After midnight, the encamped discovery party heard strange noises; although they grabbed their weapons, nothing happened, and one of the party said that he had heard similar noises from wolves in Newfoundland.  At about 5:00 AM, the group stirred and joined in morning prayer.  As part of the group were taking some of their armament down to the boat, they heard another strange call, followed by flying arrows.  “Captain Miles Standish, having a snaphance [an early version of the flintlock] ready, made a shot, and after him another.  After they two had shot, other two of us were ready, but he wished us not to shoot till we could take aim [the equivalent of ‘Don’t fire until you can see the whites of their eyes’], for we knew not what need we should have, and there were four only of us which had their arms there ready, and stood before the open side of our barricade, which was first assaulted. They thought it best to defend it, lest the enemy should take it and our stuff, and so have the more vantage against us.”  Standish did not know how many Indians were in the woods, and they might need every shot they could take.  The group was divided, with some at the barricade, and others at the shallop -- but those at the shallop, although they had weapons, had no fire to light them.  “Our care was no less for the shallop, but we hoped all the rest would defend it; we called unto them to know how it was with them, and they answered, ‘Well! Well!’ every one and, ‘Be of good courage!’  We heard three of their pieces go off, and the rest called for a firebrand to light their matches. One took a log out of the fire on his shoulder and went and carried it unto them,” an act of bravery or foolhardiness which “was thought did not a little discourage our enemies. The cry of our enemies was dreadful, especially when our men ran out to recover their arms; their note was after this manner, ‘Woach woach ha ha hach woach.’”  The Pilgrims estimated that their attackers were at least thirty or forty, and perhaps more; the discovery party were backlit by their campfires, and thus made very easy targets.  “There was a lusty man and no whit less valiant, who was thought to be their captain, stood behind a tree within half a musket shot of us, and there let his arrows fly at us. He was seen to shoot three arrows, which were all avoided, for he at whom the first arrow was aimed, saw it, and stooped down and it flew over him; the rest were avoided also. He stood three shots of a musket. At length one took, as he said, full aim at him, and after which he gave extraordinary cry and away they all went. We followed them about a quarter of a mile, but we left six to keep our shallop, for we were careful about our business. Then we shouted all together two several times, and shot off a couple of muskets and so returned; this we did that they might see we were not afraid of them nor discouraged.  Thus it pleased God to vanquish our enemies and give us deliverance.”  The clothes that the group left hanging on the barricade were riddled with arrows, but none of the men suffered even a scratch.  They collected eighteen arrows, which they sent back to England with Captain Jones; most were over a yard long, “some whereof were headed with brass, others with harts' horn, and others with eagles' claws.”  They named site of this battle First Encounter Beach, as it is still called in modern Eastham.  This put an end to any lingering idea of having a permanent settlement on this part of Cape Cod.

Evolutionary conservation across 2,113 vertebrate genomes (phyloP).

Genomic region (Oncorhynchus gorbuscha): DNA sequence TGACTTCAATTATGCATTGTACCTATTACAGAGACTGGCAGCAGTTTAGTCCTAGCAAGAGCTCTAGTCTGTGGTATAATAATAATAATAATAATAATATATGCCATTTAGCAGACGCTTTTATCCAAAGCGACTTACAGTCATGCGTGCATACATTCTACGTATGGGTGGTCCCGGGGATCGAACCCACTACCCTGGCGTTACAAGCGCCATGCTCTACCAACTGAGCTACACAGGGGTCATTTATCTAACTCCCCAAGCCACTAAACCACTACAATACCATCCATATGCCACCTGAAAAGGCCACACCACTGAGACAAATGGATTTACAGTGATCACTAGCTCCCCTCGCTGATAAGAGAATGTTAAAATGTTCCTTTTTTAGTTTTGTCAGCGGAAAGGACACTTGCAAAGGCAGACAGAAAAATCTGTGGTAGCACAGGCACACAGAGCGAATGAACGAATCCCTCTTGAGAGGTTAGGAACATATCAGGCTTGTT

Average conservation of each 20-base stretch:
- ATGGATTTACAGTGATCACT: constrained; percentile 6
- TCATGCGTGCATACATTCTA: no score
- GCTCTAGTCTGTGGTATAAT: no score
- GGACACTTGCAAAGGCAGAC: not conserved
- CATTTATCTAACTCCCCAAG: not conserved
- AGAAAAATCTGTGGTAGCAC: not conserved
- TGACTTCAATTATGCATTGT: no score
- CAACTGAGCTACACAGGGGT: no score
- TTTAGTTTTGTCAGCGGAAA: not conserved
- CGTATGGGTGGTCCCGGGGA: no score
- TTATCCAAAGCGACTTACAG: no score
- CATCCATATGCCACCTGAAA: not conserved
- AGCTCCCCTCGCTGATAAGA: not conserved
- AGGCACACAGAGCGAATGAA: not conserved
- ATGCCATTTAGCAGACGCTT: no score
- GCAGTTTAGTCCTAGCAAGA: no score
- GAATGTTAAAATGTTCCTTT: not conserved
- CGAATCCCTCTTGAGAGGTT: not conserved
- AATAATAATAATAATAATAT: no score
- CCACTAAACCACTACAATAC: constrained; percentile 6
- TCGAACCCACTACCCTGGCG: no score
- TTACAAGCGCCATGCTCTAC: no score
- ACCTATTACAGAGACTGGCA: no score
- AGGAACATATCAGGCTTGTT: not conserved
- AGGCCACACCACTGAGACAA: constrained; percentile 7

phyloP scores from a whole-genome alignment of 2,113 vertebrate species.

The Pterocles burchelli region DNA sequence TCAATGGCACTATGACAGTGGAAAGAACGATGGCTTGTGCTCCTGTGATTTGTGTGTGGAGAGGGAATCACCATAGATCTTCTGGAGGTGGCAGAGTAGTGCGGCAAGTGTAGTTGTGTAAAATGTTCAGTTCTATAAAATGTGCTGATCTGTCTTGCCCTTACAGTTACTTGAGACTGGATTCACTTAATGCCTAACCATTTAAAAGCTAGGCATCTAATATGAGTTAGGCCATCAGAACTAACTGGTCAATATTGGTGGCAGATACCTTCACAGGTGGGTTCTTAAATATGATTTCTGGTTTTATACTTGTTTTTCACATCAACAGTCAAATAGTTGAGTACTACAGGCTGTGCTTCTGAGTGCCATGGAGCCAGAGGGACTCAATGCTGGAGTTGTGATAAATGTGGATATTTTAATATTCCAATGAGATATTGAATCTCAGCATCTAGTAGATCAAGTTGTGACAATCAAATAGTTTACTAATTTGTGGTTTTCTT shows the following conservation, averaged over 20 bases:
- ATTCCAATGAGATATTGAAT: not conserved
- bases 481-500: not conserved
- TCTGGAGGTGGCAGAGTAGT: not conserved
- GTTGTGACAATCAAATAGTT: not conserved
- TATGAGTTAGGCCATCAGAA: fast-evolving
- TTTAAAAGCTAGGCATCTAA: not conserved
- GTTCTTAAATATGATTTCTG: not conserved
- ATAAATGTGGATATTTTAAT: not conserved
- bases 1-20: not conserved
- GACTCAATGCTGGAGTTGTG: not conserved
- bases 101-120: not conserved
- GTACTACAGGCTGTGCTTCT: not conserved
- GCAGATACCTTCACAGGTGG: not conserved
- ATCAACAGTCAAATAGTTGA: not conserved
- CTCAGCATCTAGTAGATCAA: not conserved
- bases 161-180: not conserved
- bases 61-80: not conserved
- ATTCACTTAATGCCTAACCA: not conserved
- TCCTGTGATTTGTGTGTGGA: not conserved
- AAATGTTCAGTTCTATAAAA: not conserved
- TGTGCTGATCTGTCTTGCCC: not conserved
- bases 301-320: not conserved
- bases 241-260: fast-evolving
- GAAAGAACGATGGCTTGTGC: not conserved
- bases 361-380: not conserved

The party loaded up the shallop and headed along the southern edge of Cape Cod Bay.  The wind picked up, and with the temperature just at about freezing, horizontal sleet along with salt spray hit them full in the face.  They were somewhere near Manomet Bluff when a wave dislocated the rudder.  “The seas were grown so great that we were much troubled and in great danger, and night grew on. Anon Master Coppin bade us be of good cheer; he saw the harbour. As we drew near, the gale being stiff and we bearing great sail to get in, split our mast in three pieces, and were like to have cast away our shallop.”  They gathered up the pieces of the broken mast, took up their oars and started to row for their lives.  Coppin then realised that this was not Thievish Harbour, but a dangerous beach on which they were about to be flung.  Rowing hard, they passed Saquish Head, and found themselves on the lee of what they later discovered to be an island.  It was a windy night, and deepening darkness, and they discussed what to do.  Some suggested staying on board the shallop in case of another Indian attack, but more were afraid of freezing to death, and went ashore and built a large fire.  “Yet still the Lord kept us, … it pleased the Divine Providence that we fell upon a place of sandy ground, where our shallop did ride safe and secure all that night, and coming upon a strange island kept our watch all night in the rain upon that island.”

Quite a day, all around …